Statute of Limitations is Not Jurisdictional; But is Also Not an Affirmative Defense

Long Beach Community College District (2009) PERB Decision No. 2002-E (Issued on 1/30/09)

The saga continues. The facts in this case arose back in 2001. The case first came before the Board in 2003 on a dismissal. In that case, Long Beach Community College District (2003) PERB Decision No. 1564 (Long Beach CCD I), the Board considered the effect of the parties’ non-binding grievance procedure on the statute of limitations for filing a charge under EERA. Under existing precedent at that time, the Board did not recognize the doctrine of “equitable tolling” as it considered the limitations period a jurisdictional prerequisite.

After examining the language of EERA and considering the public policy behind the statute, the Board in Long Beach CCD I held that the statute of limitations under EERA was not jurisdictional, but rather an affirmative defense that had to be raised or was waived. Long Beach CCD I thus overturned PERB precedent that had existed since 1991, that had held the limitations period was jurisdictional. (Interestingly, the 1991 decision had overturned prior precedent holding that the limitations period was not jurisdictional.)

Based on Long Beach CCD I, a complaint was eventually issued in the case, it was heard by an ALJ, and eventually the case found its way back to the Board. This time around, the district urged the current Board to overturn Long Beach CCD I. The Board declined and instead affirmed that the limitations period under EERA is not jurisdictional.

However, the Board also held that the timeliness of a charge is not an affirmative defense, but rather remains an element of proof for the charging party. Thus, while Long Beach CCD II affirmed Long Beach CCD I on the holding that the limitations period is not jurisdictional, it overruled Long Beach CCD I on the holding as to whether timeliness constitutes an affirmative defense—finding that it does not.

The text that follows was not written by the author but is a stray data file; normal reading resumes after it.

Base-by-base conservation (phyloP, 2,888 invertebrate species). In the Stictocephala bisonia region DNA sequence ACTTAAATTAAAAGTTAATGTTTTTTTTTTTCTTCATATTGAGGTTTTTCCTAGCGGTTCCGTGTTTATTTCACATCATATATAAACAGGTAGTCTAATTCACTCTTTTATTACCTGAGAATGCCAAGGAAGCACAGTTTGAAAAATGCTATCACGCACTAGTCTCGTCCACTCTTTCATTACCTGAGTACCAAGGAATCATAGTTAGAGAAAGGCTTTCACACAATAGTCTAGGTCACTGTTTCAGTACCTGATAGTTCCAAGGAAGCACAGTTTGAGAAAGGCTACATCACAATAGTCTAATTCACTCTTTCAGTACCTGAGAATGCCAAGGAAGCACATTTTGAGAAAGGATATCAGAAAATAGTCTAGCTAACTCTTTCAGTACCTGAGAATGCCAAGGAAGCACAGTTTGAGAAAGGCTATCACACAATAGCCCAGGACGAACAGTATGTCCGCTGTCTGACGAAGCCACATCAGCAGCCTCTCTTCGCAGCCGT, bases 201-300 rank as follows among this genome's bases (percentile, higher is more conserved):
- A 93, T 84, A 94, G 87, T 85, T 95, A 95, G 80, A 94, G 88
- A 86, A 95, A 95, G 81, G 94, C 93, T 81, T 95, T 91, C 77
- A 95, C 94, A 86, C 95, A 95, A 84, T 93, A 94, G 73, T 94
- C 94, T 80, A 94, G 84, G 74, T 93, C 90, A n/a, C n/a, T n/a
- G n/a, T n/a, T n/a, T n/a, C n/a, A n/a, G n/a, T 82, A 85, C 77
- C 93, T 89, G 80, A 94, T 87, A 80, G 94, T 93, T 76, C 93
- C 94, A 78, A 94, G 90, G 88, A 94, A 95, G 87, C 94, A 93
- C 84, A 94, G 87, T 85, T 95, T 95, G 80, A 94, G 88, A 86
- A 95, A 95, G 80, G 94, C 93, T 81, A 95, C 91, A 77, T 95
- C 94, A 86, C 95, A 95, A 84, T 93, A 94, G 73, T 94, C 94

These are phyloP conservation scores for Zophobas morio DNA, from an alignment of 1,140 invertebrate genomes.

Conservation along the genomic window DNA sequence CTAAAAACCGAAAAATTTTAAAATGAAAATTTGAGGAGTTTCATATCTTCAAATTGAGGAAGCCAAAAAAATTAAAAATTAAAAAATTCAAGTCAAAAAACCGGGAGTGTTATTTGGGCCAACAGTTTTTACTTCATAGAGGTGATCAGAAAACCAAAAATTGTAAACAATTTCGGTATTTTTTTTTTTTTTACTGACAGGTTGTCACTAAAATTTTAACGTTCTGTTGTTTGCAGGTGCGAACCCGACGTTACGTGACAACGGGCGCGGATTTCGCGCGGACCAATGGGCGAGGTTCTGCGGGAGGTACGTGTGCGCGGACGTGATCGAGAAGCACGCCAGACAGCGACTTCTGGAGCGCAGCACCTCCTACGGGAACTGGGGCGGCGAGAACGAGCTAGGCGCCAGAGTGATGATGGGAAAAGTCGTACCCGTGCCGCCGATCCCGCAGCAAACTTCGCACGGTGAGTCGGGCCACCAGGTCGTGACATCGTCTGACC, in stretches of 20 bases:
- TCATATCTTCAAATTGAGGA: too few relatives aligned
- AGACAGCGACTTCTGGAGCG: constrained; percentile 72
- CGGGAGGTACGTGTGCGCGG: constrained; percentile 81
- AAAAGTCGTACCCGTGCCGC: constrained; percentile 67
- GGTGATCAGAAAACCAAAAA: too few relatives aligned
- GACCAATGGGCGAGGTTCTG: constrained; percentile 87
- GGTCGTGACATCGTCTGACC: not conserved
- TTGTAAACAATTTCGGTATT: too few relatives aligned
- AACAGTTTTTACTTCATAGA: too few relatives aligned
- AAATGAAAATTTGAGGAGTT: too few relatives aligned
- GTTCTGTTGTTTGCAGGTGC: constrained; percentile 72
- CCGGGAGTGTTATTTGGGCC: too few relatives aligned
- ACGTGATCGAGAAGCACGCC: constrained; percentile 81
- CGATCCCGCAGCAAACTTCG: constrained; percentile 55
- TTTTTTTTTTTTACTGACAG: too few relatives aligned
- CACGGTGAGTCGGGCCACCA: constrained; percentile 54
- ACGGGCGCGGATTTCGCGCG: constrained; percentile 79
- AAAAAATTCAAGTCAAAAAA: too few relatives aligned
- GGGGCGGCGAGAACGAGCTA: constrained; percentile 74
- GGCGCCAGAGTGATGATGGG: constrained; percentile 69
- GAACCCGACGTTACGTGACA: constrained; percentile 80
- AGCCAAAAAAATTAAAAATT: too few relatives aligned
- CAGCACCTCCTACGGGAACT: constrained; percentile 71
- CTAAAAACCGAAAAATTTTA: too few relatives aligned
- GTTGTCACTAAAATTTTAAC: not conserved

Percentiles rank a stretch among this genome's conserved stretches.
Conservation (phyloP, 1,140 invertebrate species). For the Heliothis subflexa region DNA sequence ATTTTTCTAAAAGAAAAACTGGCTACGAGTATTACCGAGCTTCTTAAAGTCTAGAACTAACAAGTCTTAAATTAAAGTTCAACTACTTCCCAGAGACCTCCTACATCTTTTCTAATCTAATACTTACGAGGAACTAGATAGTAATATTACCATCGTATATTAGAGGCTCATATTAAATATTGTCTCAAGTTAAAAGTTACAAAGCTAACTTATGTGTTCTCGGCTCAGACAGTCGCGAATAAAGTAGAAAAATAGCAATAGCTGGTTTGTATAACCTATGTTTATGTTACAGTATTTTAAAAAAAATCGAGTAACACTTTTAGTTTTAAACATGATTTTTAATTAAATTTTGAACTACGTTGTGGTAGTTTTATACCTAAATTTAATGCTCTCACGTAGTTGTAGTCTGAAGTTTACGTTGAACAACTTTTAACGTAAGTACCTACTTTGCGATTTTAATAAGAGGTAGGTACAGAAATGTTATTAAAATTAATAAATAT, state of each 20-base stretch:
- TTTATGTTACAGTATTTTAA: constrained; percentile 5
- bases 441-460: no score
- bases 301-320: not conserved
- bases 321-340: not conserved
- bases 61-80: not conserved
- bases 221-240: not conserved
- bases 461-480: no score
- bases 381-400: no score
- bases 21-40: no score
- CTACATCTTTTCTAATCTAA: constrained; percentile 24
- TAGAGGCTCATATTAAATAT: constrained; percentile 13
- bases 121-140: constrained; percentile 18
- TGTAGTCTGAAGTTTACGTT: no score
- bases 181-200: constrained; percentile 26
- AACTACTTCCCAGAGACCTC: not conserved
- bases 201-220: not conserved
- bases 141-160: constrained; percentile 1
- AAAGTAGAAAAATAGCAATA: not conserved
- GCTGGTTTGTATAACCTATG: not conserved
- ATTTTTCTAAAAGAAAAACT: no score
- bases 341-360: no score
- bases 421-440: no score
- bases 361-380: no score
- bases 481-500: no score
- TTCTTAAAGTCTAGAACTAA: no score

Comments:

Although this decision only considered the statute of limitations period under EERA, there is little doubt in my mind that the Board will apply the same reasoning to all the other statutes administered by PERB, since the statutory language is similar.

I think this decision ends the debate over whether the statute of limitations under the statutes administered by PERB are jurisdictional – they are not. Some employers had hoped that the new Board would use this opportunity to overturn Long Beach CCD I before it really took hold. Instead, the new Board went out of its way to affirm that prior decision.

With respect to the holding that the timeliness of a charge is not an affirmative defense, I suspect the practical effect of that holding will be minor. Similarly, the holding that the limitations period is not jurisdictional has little effect by itself. The real effect will come from the revival of the equitable tolling doctrine, and perhaps other equitable remedies, that will work to save charges that otherwise would be untimely.

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